You also will want to focus on your home and yard, as any effective flea control program includes treating your pets and their environment.

  • Treat any other household pets that can serve as hosts, such as other dogs, cats, and ferrets.
  • Clean everything your dog has come in contact with. Wash his dog beds and blankets weekly. (Some say adding apple-cider vinegar to the rinse discourages new fleas.)
  • Mop floors and vacuum all carpets, rugs, and furniture. Immediately dispose of vacuum bags because eggs can hatch in them.
  • If necessary, remove dense vegetation near your home, dog yard, or kennel area—these spaces offer a damp micro-environment that is favorable to flea development.

Controlling Fleas Naturally

If you prefer to reduce chemicals, toxins, and pesticides from your environment, you might consider one or more natural or organic flea-preventing techniques. Natural flea treatments typically kill and repel pests by causing a pheromone interruption. Organic pesticides are not subject to EPA testing and the efficacy varies depending on the product—and oftentimes depending on whom you ask. However, these may be worth a try. Again, always consult your veterinarian for your dog's specific needs.

  • Diatomaceous Earth (DE) is the fossilized remains of microscopic shells created by one-celled plants. Sprinkled around your yard—or areas of the yard where your dog likes to lie—it kills fleas. Be sure to purchase "food grade" DE. Available online or at most home and garden centers. Do not use chemically treated DE for swimming pool use, as it's not intended for use around pets.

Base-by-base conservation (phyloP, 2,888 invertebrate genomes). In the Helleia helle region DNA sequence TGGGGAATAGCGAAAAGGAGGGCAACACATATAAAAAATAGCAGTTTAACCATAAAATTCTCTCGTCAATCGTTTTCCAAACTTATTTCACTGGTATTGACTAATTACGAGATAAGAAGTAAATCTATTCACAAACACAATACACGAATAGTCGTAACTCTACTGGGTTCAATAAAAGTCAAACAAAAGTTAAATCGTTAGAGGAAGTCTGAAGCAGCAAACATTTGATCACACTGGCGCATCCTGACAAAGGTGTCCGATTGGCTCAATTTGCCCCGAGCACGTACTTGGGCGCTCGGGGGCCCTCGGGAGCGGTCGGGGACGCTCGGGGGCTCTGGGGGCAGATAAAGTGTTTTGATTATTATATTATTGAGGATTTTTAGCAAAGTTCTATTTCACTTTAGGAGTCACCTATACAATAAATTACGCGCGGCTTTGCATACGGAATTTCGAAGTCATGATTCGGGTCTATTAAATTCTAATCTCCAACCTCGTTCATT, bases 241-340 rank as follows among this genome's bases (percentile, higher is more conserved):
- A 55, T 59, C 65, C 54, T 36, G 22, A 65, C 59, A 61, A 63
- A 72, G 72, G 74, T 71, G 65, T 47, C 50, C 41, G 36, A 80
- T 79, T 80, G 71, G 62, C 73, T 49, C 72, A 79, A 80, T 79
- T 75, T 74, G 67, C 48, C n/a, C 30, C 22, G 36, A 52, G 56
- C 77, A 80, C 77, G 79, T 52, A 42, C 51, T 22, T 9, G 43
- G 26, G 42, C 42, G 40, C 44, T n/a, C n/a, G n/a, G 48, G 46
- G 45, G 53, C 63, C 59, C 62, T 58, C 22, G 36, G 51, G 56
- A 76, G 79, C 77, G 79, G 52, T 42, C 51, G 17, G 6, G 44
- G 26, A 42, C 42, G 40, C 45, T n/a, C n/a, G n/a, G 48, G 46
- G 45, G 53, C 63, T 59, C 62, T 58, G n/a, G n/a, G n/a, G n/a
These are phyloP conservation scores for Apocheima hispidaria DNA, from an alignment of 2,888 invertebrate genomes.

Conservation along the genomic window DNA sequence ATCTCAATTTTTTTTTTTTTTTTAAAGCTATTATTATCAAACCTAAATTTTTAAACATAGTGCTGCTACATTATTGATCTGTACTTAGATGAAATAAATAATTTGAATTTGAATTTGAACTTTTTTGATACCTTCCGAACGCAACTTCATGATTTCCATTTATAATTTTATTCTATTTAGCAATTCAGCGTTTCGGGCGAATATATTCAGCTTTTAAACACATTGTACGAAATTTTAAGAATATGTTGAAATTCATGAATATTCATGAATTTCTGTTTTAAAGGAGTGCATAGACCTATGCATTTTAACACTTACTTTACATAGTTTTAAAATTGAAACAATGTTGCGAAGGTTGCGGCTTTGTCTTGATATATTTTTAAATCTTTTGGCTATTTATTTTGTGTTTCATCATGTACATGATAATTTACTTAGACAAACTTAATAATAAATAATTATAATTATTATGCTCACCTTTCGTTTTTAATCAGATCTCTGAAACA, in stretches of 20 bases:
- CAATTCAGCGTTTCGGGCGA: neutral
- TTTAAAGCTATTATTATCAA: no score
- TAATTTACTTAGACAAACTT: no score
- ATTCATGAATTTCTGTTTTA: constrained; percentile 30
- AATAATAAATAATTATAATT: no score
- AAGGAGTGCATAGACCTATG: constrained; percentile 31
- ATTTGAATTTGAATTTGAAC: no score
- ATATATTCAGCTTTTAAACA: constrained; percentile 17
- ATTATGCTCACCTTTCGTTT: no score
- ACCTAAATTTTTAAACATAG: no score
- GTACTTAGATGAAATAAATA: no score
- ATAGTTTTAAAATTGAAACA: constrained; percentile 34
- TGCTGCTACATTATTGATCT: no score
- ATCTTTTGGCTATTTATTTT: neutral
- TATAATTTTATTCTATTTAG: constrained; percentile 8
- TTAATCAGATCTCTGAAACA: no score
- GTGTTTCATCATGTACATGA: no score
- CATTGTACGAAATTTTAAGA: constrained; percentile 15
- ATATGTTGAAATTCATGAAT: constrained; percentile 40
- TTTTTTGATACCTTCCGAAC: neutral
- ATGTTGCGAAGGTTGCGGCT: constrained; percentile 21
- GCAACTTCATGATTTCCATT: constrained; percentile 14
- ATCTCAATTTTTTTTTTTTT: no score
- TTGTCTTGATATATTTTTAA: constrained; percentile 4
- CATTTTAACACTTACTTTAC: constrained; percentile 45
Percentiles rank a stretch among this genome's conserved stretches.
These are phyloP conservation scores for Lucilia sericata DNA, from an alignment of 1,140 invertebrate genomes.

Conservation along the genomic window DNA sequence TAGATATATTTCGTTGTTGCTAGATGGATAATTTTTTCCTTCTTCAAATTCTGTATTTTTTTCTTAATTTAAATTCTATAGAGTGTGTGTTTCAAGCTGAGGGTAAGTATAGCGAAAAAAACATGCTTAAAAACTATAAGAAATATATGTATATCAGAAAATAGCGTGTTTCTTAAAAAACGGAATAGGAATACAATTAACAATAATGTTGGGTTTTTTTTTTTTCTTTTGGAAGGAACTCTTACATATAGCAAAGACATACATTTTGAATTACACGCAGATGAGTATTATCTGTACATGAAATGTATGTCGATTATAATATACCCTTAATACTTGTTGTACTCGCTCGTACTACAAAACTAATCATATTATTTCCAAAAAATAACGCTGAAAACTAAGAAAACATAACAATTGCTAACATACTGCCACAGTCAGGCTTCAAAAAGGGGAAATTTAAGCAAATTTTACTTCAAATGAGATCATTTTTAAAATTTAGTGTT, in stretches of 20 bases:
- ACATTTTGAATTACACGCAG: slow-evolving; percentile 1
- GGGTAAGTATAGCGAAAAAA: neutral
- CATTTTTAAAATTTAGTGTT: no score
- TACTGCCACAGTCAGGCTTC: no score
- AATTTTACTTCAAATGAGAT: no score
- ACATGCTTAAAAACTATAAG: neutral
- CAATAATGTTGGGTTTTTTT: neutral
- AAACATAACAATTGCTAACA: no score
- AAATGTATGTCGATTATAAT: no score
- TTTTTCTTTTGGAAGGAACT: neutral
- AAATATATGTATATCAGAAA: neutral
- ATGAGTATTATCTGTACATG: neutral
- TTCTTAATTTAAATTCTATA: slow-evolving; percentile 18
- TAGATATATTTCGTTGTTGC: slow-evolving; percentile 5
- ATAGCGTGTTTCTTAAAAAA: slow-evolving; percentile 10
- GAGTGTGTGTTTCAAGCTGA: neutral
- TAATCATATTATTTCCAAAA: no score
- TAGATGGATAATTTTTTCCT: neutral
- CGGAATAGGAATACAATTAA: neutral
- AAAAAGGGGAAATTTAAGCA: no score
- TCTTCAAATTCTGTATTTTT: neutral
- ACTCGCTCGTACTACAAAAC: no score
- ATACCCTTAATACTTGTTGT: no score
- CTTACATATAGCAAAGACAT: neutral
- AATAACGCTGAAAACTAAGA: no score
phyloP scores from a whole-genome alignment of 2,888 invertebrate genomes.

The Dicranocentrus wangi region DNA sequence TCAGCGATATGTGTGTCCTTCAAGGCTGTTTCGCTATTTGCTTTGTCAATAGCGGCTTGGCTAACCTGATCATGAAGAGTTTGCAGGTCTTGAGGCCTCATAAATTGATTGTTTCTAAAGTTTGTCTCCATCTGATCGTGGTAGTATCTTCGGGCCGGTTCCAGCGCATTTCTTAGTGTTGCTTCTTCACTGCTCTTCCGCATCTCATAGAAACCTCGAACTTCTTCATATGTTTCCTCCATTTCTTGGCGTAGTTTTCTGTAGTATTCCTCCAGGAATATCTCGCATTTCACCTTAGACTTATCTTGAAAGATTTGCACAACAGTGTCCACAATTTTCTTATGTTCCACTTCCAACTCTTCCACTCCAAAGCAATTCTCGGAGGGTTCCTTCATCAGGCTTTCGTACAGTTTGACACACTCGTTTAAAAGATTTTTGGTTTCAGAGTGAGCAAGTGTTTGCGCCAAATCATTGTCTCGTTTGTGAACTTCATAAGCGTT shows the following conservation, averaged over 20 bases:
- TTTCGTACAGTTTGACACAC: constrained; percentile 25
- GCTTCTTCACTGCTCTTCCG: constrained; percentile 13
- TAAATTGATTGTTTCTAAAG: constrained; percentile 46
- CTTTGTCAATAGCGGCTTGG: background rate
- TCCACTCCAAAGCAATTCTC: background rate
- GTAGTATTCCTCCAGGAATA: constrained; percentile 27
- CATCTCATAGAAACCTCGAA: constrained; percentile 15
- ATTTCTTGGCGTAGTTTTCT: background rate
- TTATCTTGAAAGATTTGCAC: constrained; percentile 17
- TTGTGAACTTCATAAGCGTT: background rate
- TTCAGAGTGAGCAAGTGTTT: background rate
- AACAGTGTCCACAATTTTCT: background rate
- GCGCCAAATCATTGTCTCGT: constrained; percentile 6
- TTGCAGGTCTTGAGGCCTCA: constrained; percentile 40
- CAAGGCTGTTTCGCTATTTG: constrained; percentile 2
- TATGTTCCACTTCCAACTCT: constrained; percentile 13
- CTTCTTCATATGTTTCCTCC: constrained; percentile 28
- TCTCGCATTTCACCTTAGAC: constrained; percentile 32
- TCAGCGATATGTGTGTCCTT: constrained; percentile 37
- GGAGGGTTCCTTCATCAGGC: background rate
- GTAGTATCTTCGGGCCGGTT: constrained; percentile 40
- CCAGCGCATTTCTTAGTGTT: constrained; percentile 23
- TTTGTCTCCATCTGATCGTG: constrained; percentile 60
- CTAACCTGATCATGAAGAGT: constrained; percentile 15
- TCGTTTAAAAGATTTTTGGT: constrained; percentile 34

• Nematodes are microscopic round worms that attack fleas and outdoor pests, but are safe for you and your pets. Purchase nematodes (oftentimes on a sponge that contains about 1 million live nematodes), mix with water, and apply to yard with a liquid applicator. Available through farm and garden shops or online.
  • Wondercide's Evolv—an all-natural flea and tick treatment containing organic cedar oil—kills fleas. Available online or through various outlets.
  • Citronella—as an aromatherapy—is an excellent pest repellent.

For immediate, short-term relief, but not always a long-term solution, consider these tips:

  • Bathe your dog with hypoallergenic or colloidal oatmeal shampoos to help remove allergens.
  • Topical anti-itch creams or oils help to soothe the skin.
  • Fatty acid supplements, such as omega-3 and -6 found in flaxseed and fish oils, are proving helpful in reducing the amount and effects of histamine.
  • Organic coconut oil given orally with a dog's food can help with hot spots and skin irritations. Recommended RX: 1/4 teaspoon per 10 pounds of body weight.
  • Tea tree oil applied to the skin is excellent for skin irritations, such as rashes and hot spots.

Despite your best efforts, in some cases, your veterinarian may need to prescribe corticosteroids to reduce itching. Success depends hugely on your diligence and compliance.